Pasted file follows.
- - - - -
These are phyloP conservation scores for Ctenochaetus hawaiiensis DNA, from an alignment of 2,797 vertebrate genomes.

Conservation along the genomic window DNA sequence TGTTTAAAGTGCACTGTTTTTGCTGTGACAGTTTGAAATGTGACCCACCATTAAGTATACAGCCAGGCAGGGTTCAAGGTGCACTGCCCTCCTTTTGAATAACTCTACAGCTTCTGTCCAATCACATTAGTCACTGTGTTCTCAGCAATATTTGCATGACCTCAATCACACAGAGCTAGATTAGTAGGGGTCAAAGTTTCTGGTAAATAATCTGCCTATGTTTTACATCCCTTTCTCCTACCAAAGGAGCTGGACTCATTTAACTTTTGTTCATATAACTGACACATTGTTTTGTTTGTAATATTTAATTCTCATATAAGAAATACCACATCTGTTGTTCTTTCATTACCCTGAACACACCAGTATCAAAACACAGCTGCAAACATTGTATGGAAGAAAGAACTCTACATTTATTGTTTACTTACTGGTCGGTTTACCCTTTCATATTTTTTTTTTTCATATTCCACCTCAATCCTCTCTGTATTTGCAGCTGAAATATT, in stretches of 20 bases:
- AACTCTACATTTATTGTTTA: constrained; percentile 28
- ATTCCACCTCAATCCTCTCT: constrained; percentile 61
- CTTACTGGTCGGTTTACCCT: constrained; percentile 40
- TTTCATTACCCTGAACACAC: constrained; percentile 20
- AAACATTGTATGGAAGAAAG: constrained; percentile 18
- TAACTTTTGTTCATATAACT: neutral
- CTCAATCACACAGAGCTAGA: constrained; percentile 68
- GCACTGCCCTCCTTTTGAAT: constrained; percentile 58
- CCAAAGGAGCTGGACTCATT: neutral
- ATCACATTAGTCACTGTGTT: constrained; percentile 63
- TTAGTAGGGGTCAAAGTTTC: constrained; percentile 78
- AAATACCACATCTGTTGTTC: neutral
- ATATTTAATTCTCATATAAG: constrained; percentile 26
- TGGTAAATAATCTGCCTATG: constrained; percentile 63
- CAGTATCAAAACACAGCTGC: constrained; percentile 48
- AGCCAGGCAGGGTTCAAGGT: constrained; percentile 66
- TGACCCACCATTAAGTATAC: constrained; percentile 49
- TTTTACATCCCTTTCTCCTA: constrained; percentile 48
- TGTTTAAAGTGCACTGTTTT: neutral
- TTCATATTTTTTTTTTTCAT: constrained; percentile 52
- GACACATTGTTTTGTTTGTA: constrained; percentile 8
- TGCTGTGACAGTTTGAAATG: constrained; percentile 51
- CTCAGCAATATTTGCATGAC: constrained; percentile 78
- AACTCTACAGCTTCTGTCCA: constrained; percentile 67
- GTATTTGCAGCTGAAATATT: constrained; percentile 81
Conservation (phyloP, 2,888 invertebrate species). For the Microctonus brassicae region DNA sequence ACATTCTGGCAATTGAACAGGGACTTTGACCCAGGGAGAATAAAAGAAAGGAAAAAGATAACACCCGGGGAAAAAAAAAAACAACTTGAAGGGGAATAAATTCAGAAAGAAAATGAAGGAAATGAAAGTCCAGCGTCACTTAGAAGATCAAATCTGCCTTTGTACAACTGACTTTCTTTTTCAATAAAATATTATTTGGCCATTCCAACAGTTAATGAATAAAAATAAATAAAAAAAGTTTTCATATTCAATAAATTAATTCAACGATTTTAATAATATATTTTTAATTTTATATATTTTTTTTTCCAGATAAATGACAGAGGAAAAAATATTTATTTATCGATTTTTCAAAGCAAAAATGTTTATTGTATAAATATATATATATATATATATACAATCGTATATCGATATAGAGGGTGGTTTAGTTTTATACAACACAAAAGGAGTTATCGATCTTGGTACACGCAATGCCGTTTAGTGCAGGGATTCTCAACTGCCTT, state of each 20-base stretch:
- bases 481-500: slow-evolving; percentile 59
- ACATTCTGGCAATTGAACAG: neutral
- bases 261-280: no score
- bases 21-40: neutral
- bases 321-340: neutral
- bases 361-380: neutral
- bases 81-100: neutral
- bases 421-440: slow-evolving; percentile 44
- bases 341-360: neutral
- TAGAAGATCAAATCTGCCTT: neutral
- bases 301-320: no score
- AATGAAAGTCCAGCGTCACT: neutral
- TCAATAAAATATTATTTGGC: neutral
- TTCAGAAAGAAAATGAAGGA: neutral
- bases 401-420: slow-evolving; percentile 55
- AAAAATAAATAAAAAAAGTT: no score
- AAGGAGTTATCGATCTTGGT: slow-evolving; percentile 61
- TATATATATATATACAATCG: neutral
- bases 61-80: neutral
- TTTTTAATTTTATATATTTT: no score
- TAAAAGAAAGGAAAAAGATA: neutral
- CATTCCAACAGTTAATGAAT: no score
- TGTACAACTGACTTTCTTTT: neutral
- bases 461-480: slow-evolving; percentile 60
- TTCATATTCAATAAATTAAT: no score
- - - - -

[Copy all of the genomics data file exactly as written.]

These are phyloP conservation scores for Ctenochaetus hawaiiensis DNA, from an alignment of 2,797 vertebrate genomes.

Conservation along the genomic window DNA sequence TGTTTAAAGTGCACTGTTTTTGCTGTGACAGTTTGAAATGTGACCCACCATTAAGTATACAGCCAGGCAGGGTTCAAGGTGCACTGCCCTCCTTTTGAATAACTCTACAGCTTCTGTCCAATCACATTAGTCACTGTGTTCTCAGCAATATTTGCATGACCTCAATCACACAGAGCTAGATTAGTAGGGGTCAAAGTTTCTGGTAAATAATCTGCCTATGTTTTACATCCCTTTCTCCTACCAAAGGAGCTGGACTCATTTAACTTTTGTTCATATAACTGACACATTGTTTTGTTTGTAATATTTAATTCTCATATAAGAAATACCACATCTGTTGTTCTTTCATTACCCTGAACACACCAGTATCAAAACACAGCTGCAAACATTGTATGGAAGAAAGAACTCTACATTTATTGTTTACTTACTGGTCGGTTTACCCTTTCATATTTTTTTTTTTCATATTCCACCTCAATCCTCTCTGTATTTGCAGCTGAAATATT, in stretches of 20 bases:
- AACTCTACATTTATTGTTTA: constrained; percentile 28
- ATTCCACCTCAATCCTCTCT: constrained; percentile 61
- CTTACTGGTCGGTTTACCCT: constrained; percentile 40
- TTTCATTACCCTGAACACAC: constrained; percentile 20
- AAACATTGTATGGAAGAAAG: constrained; percentile 18
- TAACTTTTGTTCATATAACT: neutral
- CTCAATCACACAGAGCTAGA: constrained; percentile 68
- GCACTGCCCTCCTTTTGAAT: constrained; percentile 58
- CCAAAGGAGCTGGACTCATT: neutral
- ATCACATTAGTCACTGTGTT: constrained; percentile 63
- TTAGTAGGGGTCAAAGTTTC: constrained; percentile 78
- AAATACCACATCTGTTGTTC: neutral
- ATATTTAATTCTCATATAAG: constrained; percentile 26
- TGGTAAATAATCTGCCTATG: constrained; percentile 63
- CAGTATCAAAACACAGCTGC: constrained; percentile 48
- AGCCAGGCAGGGTTCAAGGT: constrained; percentile 66
- TGACCCACCATTAAGTATAC: constrained; percentile 49
- TTTTACATCCCTTTCTCCTA: constrained; percentile 48
- TGTTTAAAGTGCACTGTTTT: neutral
- TTCATATTTTTTTTTTTCAT: constrained; percentile 52
- GACACATTGTTTTGTTTGTA: constrained; percentile 8
- TGCTGTGACAGTTTGAAATG: constrained; percentile 51
- CTCAGCAATATTTGCATGAC: constrained; percentile 78
- AACTCTACAGCTTCTGTCCA: constrained; percentile 67
- GTATTTGCAGCTGAAATATT: constrained; percentile 81
Conservation (phyloP, 2,888 invertebrate species). For the Microctonus brassicae region DNA sequence ACATTCTGGCAATTGAACAGGGACTTTGACCCAGGGAGAATAAAAGAAAGGAAAAAGATAACACCCGGGGAAAAAAAAAAACAACTTGAAGGGGAATAAATTCAGAAAGAAAATGAAGGAAATGAAAGTCCAGCGTCACTTAGAAGATCAAATCTGCCTTTGTACAACTGACTTTCTTTTTCAATAAAATATTATTTGGCCATTCCAACAGTTAATGAATAAAAATAAATAAAAAAAGTTTTCATATTCAATAAATTAATTCAACGATTTTAATAATATATTTTTAATTTTATATATTTTTTTTTCCAGATAAATGACAGAGGAAAAAATATTTATTTATCGATTTTTCAAAGCAAAAATGTTTATTGTATAAATATATATATATATATATATACAATCGTATATCGATATAGAGGGTGGTTTAGTTTTATACAACACAAAAGGAGTTATCGATCTTGGTACACGCAATGCCGTTTAGTGCAGGGATTCTCAACTGCCTT, state of each 20-base stretch:
- bases 481-500: slow-evolving; percentile 59
- ACATTCTGGCAATTGAACAG: neutral
- bases 261-280: no score
- bases 21-40: neutral
- bases 321-340: neutral
- bases 361-380: neutral
- bases 81-100: neutral
- bases 421-440: slow-evolving; percentile 44
- bases 341-360: neutral
- TAGAAGATCAAATCTGCCTT: neutral
- bases 301-320: no score
- AATGAAAGTCCAGCGTCACT: neutral
- TCAATAAAATATTATTTGGC: neutral
- TTCAGAAAGAAAATGAAGGA: neutral
- bases 401-420: slow-evolving; percentile 55
- AAAAATAAATAAAAAAAGTT: no score
- AAGGAGTTATCGATCTTGGT: slow-evolving; percentile 61
- TATATATATATATACAATCG: neutral
- bases 61-80: neutral
- TTTTTAATTTTATATATTTT: no score
- TAAAAGAAAGGAAAAAGATA: neutral
- CATTCCAACAGTTAATGAAT: no score
- TGTACAACTGACTTTCTTTT: neutral
- bases 461-480: slow-evolving; percentile 60
- TTCATATTCAATAAATTAAT: no score